The cycles were supposed to be in Atlanta on Wednesday. Given the delay there was no way the equipment, already pre-sold to customers, would make it to their destinations by Christmas.
So the importer, Wahoo Fitness, loaded another 620 of its training cycles, called KICKRs and retailing for about $1,100 each, onto an airplane and flew them over from Asia. It cost $68,000. The ocean freight bill is typically between $3,000-$5,000.
"It will reduce our gross margin by a third to a half," said Mike Stashak, vice president of sales and marketing at Wahoo, in an interview. "We're still making money off it, but not a whole lot."
This is just one illustration of how ongoing problems at West Coast ports are hurting American businesses during the critical shopping season.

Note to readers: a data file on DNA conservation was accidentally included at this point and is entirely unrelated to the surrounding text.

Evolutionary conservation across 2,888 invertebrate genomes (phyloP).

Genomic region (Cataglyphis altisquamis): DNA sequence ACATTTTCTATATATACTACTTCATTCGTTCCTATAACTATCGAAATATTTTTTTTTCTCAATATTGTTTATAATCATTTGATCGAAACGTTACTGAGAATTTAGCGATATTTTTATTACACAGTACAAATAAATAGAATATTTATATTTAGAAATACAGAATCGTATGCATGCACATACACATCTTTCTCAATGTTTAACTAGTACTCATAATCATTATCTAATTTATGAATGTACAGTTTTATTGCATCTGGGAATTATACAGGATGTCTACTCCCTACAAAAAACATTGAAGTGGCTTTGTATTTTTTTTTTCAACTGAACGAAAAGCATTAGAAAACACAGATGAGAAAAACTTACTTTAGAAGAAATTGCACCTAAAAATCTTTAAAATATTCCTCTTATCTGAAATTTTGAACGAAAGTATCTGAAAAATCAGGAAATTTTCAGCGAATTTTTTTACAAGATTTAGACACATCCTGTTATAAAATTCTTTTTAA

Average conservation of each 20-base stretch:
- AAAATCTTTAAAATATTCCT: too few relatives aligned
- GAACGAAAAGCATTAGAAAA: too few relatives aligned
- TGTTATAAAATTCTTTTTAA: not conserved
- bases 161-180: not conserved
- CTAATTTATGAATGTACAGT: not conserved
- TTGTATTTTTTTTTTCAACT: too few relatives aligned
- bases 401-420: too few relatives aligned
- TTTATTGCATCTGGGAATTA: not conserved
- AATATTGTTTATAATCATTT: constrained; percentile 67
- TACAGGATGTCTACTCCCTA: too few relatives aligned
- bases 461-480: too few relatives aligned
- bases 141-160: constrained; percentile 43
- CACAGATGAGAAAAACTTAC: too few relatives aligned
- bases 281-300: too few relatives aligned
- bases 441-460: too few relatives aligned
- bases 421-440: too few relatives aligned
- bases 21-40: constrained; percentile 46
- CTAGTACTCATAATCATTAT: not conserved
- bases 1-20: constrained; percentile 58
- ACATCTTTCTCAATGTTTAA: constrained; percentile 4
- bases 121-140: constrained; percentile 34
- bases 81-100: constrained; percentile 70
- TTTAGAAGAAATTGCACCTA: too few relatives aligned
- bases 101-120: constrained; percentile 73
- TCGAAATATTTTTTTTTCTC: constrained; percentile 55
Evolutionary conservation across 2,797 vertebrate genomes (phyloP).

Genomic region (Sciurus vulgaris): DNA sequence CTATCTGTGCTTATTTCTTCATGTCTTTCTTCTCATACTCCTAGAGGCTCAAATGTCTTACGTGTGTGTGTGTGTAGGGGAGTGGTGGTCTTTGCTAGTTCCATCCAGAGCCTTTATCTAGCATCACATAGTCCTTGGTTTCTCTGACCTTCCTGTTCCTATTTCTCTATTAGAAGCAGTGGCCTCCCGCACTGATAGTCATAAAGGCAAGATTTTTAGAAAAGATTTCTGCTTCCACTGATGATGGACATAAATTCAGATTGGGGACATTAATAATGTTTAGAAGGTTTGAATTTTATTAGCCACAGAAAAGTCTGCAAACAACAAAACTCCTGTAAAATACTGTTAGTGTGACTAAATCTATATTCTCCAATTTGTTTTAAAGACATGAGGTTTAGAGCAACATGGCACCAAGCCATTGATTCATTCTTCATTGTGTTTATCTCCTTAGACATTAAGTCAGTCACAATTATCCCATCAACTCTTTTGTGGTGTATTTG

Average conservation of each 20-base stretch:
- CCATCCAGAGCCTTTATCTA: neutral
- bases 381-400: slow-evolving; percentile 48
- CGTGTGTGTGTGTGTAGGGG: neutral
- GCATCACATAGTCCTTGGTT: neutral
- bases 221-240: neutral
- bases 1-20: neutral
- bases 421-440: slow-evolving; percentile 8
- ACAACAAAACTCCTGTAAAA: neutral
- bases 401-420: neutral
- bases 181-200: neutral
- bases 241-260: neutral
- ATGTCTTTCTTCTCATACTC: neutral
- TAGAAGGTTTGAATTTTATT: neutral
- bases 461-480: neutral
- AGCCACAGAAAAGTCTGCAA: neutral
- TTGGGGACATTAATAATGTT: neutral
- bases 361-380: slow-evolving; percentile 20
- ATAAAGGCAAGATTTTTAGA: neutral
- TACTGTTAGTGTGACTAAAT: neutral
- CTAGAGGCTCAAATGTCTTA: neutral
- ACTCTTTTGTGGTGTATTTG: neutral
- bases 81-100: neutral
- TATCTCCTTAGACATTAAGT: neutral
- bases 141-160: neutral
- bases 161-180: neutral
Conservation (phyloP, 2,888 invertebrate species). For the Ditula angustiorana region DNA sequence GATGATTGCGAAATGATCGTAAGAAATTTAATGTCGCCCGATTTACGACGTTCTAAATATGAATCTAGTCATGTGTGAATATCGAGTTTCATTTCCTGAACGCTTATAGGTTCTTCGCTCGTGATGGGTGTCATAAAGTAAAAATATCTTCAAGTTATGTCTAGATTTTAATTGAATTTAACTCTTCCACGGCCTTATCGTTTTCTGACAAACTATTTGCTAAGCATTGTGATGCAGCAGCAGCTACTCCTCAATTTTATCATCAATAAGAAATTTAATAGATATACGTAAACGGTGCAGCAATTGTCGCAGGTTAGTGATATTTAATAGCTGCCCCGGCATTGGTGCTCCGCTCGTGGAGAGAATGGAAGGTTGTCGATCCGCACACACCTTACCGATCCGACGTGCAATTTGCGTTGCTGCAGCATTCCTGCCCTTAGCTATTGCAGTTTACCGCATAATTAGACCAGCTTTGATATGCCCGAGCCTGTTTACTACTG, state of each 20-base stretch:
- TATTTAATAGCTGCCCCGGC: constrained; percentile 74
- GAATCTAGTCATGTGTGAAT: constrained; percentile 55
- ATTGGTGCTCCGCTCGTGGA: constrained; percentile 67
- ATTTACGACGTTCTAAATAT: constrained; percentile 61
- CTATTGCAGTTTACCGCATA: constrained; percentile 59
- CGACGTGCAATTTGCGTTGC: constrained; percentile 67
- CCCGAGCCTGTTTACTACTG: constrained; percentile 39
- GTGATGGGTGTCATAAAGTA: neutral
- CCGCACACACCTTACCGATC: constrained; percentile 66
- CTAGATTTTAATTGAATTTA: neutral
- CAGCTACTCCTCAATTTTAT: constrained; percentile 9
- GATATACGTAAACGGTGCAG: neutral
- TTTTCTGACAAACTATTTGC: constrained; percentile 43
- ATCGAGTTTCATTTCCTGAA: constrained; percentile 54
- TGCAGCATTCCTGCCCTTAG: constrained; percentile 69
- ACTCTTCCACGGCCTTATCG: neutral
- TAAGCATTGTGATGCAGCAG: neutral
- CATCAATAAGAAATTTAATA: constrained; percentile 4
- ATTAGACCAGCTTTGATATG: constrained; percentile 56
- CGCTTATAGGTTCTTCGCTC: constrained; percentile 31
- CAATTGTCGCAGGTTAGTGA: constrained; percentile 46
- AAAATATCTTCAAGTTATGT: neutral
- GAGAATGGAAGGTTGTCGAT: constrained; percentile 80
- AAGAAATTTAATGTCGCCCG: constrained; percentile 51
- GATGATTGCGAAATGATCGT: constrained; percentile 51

"For investors the 'watch out' is smaller retailers with less supply chain sophistication who won't have hedged the west coast with shipments through New York/New Jersey, Savannah, or New Orleans," emailed Kevin O'Marah, head of research for SCM World, a supply chain professional organization. "Merchandise on boats or in the yard, but not yet in truck chassis may well mean out of stocks and missed sales. The other big danger is big U.S. agricultural businesses like IBP or Cargill. Meat, produce and bulk agricultural commodities can't get out to Asian and Latin American markets and will, in some cases, spoil and be lost completely."